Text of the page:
Corporate executives are raising the priority of supply chain management and expecting it to deliver more than cost savings, says Malik. “Company leaders are looking at the supply chain not only as a tool to reduce costs but as a means to improve service levels and create competitive advantage,” he says.
Malik cites a McKinsey survey of more than 600 companies that were asked about supply chain priorities looking three years back and five years forward. Cost only as a focus dropped by 20 percent, past vs. future, he says. However, when cost was coupled with service level or inventory, the priority increased by 20 percent. “That mirrors what we are hearing from companies,” Malik says. “Companies want a supply chain that gives both cost reductions and better service.”
Another survey of 60-plus CEOs reflects how the importance of the supply chain is increasing in boardrooms, he says. “More than 90 percent of these CEOs said supply chain capabilities are critical or very critical to success.”
At the same time supply chains are becoming increasingly complex, which makes the job of supply chain professionals more challenging and also more exciting, says Malik. Looking out three to five years, he says supply chain managers will “continue to do the great work they have been doing,” but they will have new issues to confront. “Companies will have to look at the number of supply chains they operate,” he says. “They can’t have a one-size-fits-all supply chain, nor can they have dozens of supply chains, so the key questions will be how to splinter supply chains, how many to have and how to design and manage those,” he says.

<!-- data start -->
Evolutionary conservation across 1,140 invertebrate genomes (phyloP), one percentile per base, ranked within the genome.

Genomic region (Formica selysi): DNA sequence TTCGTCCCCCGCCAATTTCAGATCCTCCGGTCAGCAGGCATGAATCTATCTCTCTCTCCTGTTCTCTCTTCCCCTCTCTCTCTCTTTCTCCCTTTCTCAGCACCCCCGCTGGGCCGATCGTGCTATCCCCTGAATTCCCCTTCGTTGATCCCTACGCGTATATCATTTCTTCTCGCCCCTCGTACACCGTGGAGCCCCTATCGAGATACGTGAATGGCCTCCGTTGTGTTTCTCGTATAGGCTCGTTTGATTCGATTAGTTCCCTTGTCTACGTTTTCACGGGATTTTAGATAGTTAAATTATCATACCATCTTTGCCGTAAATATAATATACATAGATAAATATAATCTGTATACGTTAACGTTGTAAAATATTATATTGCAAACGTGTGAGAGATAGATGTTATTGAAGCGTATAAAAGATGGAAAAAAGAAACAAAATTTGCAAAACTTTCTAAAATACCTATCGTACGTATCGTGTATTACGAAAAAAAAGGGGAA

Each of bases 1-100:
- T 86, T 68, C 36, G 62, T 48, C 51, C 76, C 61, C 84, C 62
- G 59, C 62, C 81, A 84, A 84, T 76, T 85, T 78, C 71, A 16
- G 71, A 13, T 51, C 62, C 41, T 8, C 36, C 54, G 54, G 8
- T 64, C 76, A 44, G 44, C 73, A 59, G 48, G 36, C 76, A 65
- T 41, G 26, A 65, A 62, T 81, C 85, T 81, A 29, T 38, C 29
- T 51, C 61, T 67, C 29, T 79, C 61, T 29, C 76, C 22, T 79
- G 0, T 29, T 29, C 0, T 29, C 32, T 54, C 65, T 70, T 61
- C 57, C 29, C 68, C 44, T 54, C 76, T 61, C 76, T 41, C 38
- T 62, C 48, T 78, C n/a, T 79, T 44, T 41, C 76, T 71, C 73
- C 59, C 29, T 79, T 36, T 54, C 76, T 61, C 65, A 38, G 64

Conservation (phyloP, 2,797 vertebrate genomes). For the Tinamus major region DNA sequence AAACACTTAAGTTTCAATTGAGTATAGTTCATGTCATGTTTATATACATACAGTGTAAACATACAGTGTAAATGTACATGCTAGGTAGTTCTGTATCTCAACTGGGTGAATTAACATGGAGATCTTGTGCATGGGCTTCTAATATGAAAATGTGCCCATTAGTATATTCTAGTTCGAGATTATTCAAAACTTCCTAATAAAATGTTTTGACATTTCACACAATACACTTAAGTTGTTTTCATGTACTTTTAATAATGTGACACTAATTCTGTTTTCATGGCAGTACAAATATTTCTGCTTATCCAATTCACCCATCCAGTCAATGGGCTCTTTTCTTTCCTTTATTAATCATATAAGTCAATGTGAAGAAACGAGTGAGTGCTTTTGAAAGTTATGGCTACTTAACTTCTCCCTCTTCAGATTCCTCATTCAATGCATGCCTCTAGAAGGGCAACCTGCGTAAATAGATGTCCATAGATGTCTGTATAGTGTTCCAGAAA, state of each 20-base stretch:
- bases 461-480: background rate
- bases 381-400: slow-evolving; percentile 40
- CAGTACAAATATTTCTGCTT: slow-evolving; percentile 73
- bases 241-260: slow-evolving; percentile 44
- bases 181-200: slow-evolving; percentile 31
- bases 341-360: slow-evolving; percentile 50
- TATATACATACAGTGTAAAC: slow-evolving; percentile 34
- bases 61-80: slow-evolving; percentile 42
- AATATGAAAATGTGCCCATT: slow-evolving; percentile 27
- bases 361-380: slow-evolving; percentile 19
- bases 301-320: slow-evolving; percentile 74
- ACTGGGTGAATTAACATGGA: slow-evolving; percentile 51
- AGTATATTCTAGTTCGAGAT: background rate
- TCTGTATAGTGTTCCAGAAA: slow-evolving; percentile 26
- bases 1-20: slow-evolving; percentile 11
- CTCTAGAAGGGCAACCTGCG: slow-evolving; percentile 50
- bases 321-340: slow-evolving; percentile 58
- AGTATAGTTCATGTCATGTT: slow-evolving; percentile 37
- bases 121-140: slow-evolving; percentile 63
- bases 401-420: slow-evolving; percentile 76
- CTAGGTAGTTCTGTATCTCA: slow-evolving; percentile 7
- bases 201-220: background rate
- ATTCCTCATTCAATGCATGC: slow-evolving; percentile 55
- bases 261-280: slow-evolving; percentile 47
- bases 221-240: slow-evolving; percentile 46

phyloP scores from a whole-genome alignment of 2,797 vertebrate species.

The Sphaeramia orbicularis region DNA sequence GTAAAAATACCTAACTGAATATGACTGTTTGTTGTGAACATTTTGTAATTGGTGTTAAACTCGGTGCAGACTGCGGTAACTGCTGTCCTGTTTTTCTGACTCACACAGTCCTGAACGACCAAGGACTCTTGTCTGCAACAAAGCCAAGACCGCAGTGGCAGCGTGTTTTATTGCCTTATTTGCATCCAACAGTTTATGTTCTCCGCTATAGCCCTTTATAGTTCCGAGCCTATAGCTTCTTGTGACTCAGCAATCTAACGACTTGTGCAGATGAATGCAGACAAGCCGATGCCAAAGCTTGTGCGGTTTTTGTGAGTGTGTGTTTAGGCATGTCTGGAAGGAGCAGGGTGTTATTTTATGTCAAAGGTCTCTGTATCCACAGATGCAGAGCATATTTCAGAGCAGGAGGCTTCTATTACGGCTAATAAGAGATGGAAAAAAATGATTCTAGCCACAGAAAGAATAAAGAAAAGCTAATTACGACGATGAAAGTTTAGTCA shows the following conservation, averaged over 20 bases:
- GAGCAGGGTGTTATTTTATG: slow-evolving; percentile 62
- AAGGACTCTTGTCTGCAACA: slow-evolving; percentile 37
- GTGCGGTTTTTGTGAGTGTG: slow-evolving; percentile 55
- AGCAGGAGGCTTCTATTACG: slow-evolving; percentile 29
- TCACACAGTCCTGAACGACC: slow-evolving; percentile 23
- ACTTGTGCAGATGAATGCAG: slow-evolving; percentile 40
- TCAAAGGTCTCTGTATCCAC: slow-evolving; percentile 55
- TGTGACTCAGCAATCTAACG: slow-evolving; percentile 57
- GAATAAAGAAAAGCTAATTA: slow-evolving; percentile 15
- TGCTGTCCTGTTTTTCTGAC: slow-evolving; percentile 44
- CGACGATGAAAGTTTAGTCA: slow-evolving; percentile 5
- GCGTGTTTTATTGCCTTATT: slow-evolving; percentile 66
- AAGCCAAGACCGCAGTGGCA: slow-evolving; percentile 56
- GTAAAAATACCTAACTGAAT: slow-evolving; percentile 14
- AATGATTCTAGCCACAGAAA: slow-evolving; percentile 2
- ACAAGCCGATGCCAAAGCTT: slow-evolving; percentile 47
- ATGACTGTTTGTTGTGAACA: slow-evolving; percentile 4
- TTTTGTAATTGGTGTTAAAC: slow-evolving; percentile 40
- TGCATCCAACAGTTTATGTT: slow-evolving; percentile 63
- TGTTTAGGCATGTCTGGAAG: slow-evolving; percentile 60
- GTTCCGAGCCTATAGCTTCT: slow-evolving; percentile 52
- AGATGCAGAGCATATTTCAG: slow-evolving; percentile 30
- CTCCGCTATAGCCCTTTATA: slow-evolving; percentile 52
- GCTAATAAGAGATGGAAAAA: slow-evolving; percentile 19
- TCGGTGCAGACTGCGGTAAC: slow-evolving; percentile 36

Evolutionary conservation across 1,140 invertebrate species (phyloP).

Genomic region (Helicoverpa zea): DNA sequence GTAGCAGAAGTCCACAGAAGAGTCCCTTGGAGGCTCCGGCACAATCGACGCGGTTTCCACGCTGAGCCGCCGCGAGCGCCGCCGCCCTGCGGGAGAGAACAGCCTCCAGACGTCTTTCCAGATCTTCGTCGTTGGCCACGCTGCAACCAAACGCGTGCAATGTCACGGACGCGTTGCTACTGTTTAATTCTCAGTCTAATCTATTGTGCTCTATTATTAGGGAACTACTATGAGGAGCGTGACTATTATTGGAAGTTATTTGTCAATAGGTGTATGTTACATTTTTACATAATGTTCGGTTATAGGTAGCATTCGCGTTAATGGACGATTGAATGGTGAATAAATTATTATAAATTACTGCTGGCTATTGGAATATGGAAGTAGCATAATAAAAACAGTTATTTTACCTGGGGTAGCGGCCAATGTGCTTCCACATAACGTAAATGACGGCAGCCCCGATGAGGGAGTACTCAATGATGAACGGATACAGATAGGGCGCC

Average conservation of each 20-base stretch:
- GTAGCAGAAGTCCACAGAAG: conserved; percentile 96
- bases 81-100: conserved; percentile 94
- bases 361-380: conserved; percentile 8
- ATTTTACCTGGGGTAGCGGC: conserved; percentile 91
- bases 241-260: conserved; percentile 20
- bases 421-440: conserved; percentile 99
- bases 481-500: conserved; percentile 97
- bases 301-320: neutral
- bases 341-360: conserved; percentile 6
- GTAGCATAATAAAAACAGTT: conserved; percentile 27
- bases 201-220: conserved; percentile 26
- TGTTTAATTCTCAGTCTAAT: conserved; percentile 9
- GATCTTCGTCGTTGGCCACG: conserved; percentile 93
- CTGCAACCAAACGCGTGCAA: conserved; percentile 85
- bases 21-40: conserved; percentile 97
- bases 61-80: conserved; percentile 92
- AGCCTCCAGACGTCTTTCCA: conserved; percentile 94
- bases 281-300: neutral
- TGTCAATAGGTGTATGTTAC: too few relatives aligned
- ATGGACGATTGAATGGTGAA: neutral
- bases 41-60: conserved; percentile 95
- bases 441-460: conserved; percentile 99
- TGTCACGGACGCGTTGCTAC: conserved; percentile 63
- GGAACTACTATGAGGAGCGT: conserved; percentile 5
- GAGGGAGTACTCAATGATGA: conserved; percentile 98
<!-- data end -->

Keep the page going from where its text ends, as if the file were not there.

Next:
Another challenge will be managing increasing supply chain risk. “Going forward, building a supply chain that not only is efficient, but also resilient will be very critical. Resiliency doesn’t come cheap but is essential for companies to be able to serve customers across regions with confidence.”
Trends for supply chain managers to keep a watch on include climate change, says Malik. “The emphasis on sustainability will shift some customer needs and will drive providers to become more green in their operations,” he says. Another is big data. “With big data comes disruptive ways in which companies will look at patterns and that will impact how they want to manage the supply chain, so how big data evolves is something to keep an eye on.”
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